Daily Express

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Elsewhere, the Daily Express warns that 10 million people could be on NHS waiting lists by the end of 2020 due to delays caused by coronavirus. NHS Confederation projections show that the combination of social distancing, challenges around staffing and a backlog of treatments means the list is expected to rise from about 4.2 million currently to some 10 million by Christmas.

Financial Times

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The Financial Times carries a warning by Vodafone that the UK’s hopes of leading the world in 5G technology would be dealt a “terminal blow” if the government removes Huawei from the country’s telecoms infrastructure. It comes amid a security review that could lead the UK government to ban use of the Chinese telecoms company’s equipment.

Daily Star

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And the Daily Star reports Little Britain has been removed from BBC iPlayer, Netflix and BritBox as objections resurfaced to some of the sketch show’s characters.

There is widespread criticism in Wednesday’s papers of the government’s decision to drop plans for all primary school children in England to return to class before the autumn.

The Daily Mirror is concerned about what it calls “The Lost Generation”, while the Guardian says Boris Johnson has been urged to draw up an “urgent national plan” to get all pupils back to school from September, or risk an “epidemic of educational poverty”.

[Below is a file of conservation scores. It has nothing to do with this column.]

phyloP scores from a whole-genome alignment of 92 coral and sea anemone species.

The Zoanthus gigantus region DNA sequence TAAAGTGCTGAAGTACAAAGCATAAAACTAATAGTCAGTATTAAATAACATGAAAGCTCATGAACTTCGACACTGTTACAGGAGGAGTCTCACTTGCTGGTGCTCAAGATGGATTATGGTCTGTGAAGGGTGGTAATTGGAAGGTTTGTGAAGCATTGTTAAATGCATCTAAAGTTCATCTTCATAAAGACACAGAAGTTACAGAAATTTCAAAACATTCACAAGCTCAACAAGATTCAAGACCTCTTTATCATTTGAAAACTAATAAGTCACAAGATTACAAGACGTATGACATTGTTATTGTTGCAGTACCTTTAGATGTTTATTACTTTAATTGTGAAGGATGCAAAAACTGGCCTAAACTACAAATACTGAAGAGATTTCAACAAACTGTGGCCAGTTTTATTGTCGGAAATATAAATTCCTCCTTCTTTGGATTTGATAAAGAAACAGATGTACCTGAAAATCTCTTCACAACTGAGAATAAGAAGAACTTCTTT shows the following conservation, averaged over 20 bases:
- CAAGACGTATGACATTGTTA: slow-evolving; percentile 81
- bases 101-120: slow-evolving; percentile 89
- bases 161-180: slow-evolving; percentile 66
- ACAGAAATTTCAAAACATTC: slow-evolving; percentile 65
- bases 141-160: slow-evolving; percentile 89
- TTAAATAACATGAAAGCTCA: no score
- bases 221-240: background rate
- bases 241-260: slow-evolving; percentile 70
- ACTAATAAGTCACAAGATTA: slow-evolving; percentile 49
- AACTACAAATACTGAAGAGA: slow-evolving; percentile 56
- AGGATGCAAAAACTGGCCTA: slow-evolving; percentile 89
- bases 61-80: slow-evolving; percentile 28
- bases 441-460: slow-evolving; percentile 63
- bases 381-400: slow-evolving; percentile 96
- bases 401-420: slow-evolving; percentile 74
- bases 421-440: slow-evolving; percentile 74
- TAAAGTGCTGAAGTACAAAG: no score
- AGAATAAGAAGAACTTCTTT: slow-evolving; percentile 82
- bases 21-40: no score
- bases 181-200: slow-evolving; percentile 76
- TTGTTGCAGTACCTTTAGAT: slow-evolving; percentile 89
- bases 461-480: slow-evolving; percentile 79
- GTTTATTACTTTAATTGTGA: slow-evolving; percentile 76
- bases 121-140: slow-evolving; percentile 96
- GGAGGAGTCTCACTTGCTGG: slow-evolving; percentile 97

The paper’s editorial argues the government’s lack of curiosity about the impact of the pandemic on the next generation “is a bitter disappointment”.

The Sun’s leader column says it “shames this nation” that children are being denied an education, but sympathises with Education Secretary Gavin Williamson and blames “militant teaching unions playing politics” for “making his life hell”.

The Daily Telegraph says scientists have called for a “rational” debate about the reopening of schools, after highlighting new figures which show children under the age of 15 are more likely to be hit by lightning than die from coronavirus.

A professor who is a member of the government’s Sage advisory group is quoted as saying the risk to children is “tiny”- and he suggests allowing herd immunity to build naturally in youngsters may be advisable if no vaccine became available.

The paper’s columnist, Allison Pearson, argues it’s a “national scandal” that children will soon be able to go to theme parks, but not to school.

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The education secretary has said he wants all children back to school in September

The father of Stephen Lawrence has told the Guardian he’s “pleased” with the anti-racism protests sweeping the country, as black people are still treated as second-class citizens in Britain, and the police are still institutionally racist.

Making reference to the findings of a public inquiry into the murder of his son by a racist gang in London, Neville Lawrence says the authorities “have fallen way, way short. Twenty-one years short.”